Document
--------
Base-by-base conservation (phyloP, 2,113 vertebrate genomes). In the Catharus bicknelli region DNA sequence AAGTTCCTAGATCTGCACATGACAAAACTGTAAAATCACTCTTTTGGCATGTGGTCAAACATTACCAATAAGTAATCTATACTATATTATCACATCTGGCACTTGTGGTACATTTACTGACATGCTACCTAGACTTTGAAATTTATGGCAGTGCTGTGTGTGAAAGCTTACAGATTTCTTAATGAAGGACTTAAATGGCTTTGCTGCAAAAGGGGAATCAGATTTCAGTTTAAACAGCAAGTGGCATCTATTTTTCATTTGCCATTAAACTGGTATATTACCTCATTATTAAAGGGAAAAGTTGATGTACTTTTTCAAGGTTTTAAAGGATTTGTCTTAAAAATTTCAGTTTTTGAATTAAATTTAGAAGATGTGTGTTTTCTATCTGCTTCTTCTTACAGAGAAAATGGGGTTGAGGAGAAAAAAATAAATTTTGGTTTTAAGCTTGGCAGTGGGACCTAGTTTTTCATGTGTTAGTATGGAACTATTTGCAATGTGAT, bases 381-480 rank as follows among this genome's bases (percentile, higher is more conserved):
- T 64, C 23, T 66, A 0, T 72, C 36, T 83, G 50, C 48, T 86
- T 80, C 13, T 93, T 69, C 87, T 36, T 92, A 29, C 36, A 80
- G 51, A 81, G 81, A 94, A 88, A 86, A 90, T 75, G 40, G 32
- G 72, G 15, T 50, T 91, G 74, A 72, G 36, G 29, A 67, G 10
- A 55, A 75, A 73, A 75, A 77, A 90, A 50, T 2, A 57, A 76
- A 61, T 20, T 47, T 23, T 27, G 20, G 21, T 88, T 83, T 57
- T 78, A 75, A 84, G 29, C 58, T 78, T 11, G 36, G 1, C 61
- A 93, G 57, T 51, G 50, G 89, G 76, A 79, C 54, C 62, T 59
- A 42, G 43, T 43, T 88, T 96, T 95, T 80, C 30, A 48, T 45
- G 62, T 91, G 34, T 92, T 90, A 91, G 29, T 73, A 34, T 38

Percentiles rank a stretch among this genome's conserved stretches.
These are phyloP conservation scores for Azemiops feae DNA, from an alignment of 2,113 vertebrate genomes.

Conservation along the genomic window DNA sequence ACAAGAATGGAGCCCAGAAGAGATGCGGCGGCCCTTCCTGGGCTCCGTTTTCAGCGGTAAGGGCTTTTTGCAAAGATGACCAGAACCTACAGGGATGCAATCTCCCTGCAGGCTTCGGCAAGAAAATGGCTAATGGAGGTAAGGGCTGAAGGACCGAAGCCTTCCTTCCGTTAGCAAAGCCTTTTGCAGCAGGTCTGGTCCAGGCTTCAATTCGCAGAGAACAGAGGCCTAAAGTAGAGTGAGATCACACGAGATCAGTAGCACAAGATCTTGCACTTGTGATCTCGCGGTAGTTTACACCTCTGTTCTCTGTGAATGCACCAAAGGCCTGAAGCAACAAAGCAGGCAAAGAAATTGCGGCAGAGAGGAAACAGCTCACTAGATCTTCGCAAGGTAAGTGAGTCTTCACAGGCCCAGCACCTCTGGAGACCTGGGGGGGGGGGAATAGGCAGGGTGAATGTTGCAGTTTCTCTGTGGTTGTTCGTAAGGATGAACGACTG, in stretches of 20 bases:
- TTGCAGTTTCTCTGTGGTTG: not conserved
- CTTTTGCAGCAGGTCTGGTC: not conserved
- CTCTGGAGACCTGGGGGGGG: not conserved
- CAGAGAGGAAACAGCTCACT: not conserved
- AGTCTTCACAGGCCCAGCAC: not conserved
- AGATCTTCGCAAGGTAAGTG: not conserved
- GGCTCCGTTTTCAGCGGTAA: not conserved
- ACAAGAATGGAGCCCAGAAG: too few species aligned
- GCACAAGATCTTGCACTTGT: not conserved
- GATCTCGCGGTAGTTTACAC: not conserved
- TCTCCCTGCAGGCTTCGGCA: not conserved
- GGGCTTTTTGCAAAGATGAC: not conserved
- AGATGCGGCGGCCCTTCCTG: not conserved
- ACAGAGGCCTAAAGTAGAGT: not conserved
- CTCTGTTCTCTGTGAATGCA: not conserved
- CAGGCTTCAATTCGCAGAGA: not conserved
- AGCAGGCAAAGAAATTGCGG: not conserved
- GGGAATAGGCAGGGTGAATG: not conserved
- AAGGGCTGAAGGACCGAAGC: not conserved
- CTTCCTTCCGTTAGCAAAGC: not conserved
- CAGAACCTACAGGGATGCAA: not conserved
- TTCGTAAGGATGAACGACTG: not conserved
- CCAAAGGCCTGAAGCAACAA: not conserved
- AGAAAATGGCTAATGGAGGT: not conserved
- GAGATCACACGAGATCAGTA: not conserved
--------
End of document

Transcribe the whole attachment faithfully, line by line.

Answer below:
Base-by-base conservation (phyloP, 2,113 vertebrate genomes). In the Catharus bicknelli region DNA sequence AAGTTCCTAGATCTGCACATGACAAAACTGTAAAATCACTCTTTTGGCATGTGGTCAAACATTACCAATAAGTAATCTATACTATATTATCACATCTGGCACTTGTGGTACATTTACTGACATGCTACCTAGACTTTGAAATTTATGGCAGTGCTGTGTGTGAAAGCTTACAGATTTCTTAATGAAGGACTTAAATGGCTTTGCTGCAAAAGGGGAATCAGATTTCAGTTTAAACAGCAAGTGGCATCTATTTTTCATTTGCCATTAAACTGGTATATTACCTCATTATTAAAGGGAAAAGTTGATGTACTTTTTCAAGGTTTTAAAGGATTTGTCTTAAAAATTTCAGTTTTTGAATTAAATTTAGAAGATGTGTGTTTTCTATCTGCTTCTTCTTACAGAGAAAATGGGGTTGAGGAGAAAAAAATAAATTTTGGTTTTAAGCTTGGCAGTGGGACCTAGTTTTTCATGTGTTAGTATGGAACTATTTGCAATGTGAT, bases 381-480 rank as follows among this genome's bases (percentile, higher is more conserved):
- T 64, C 23, T 66, A 0, T 72, C 36, T 83, G 50, C 48, T 86
- T 80, C 13, T 93, T 69, C 87, T 36, T 92, A 29, C 36, A 80
- G 51, A 81, G 81, A 94, A 88, A 86, A 90, T 75, G 40, G 32
- G 72, G 15, T 50, T 91, G 74, A 72, G 36, G 29, A 67, G 10
- A 55, A 75, A 73, A 75, A 77, A 90, A 50, T 2, A 57, A 76
- A 61, T 20, T 47, T 23, T 27, G 20, G 21, T 88, T 83, T 57
- T 78, A 75, A 84, G 29, C 58, T 78, T 11, G 36, G 1, C 61
- A 93, G 57, T 51, G 50, G 89, G 76, A 79, C 54, C 62, T 59
- A 42, G 43, T 43, T 88, T 96, T 95, T 80, C 30, A 48, T 45
- G 62, T 91, G 34, T 92, T 90, A 91, G 29, T 73, A 34, T 38

Percentiles rank a stretch among this genome's conserved stretches.
These are phyloP conservation scores for Azemiops feae DNA, from an alignment of 2,113 vertebrate genomes.

Conservation along the genomic window DNA sequence ACAAGAATGGAGCCCAGAAGAGATGCGGCGGCCCTTCCTGGGCTCCGTTTTCAGCGGTAAGGGCTTTTTGCAAAGATGACCAGAACCTACAGGGATGCAATCTCCCTGCAGGCTTCGGCAAGAAAATGGCTAATGGAGGTAAGGGCTGAAGGACCGAAGCCTTCCTTCCGTTAGCAAAGCCTTTTGCAGCAGGTCTGGTCCAGGCTTCAATTCGCAGAGAACAGAGGCCTAAAGTAGAGTGAGATCACACGAGATCAGTAGCACAAGATCTTGCACTTGTGATCTCGCGGTAGTTTACACCTCTGTTCTCTGTGAATGCACCAAAGGCCTGAAGCAACAAAGCAGGCAAAGAAATTGCGGCAGAGAGGAAACAGCTCACTAGATCTTCGCAAGGTAAGTGAGTCTTCACAGGCCCAGCACCTCTGGAGACCTGGGGGGGGGGGAATAGGCAGGGTGAATGTTGCAGTTTCTCTGTGGTTGTTCGTAAGGATGAACGACTG, in stretches of 20 bases:
- TTGCAGTTTCTCTGTGGTTG: not conserved
- CTTTTGCAGCAGGTCTGGTC: not conserved
- CTCTGGAGACCTGGGGGGGG: not conserved
- CAGAGAGGAAACAGCTCACT: not conserved
- AGTCTTCACAGGCCCAGCAC: not conserved
- AGATCTTCGCAAGGTAAGTG: not conserved
- GGCTCCGTTTTCAGCGGTAA: not conserved
- ACAAGAATGGAGCCCAGAAG: too few species aligned
- GCACAAGATCTTGCACTTGT: not conserved
- GATCTCGCGGTAGTTTACAC: not conserved
- TCTCCCTGCAGGCTTCGGCA: not conserved
- GGGCTTTTTGCAAAGATGAC: not conserved
- AGATGCGGCGGCCCTTCCTG: not conserved
- ACAGAGGCCTAAAGTAGAGT: not conserved
- CTCTGTTCTCTGTGAATGCA: not conserved
- CAGGCTTCAATTCGCAGAGA: not conserved
- AGCAGGCAAAGAAATTGCGG: not conserved
- GGGAATAGGCAGGGTGAATG: not conserved
- AAGGGCTGAAGGACCGAAGC: not conserved
- CTTCCTTCCGTTAGCAAAGC: not conserved
- CAGAACCTACAGGGATGCAA: not conserved
- TTCGTAAGGATGAACGACTG: not conserved
- CCAAAGGCCTGAAGCAACAA: not conserved
- AGAAAATGGCTAATGGAGGT: not conserved
- GAGATCACACGAGATCAGTA: not conserved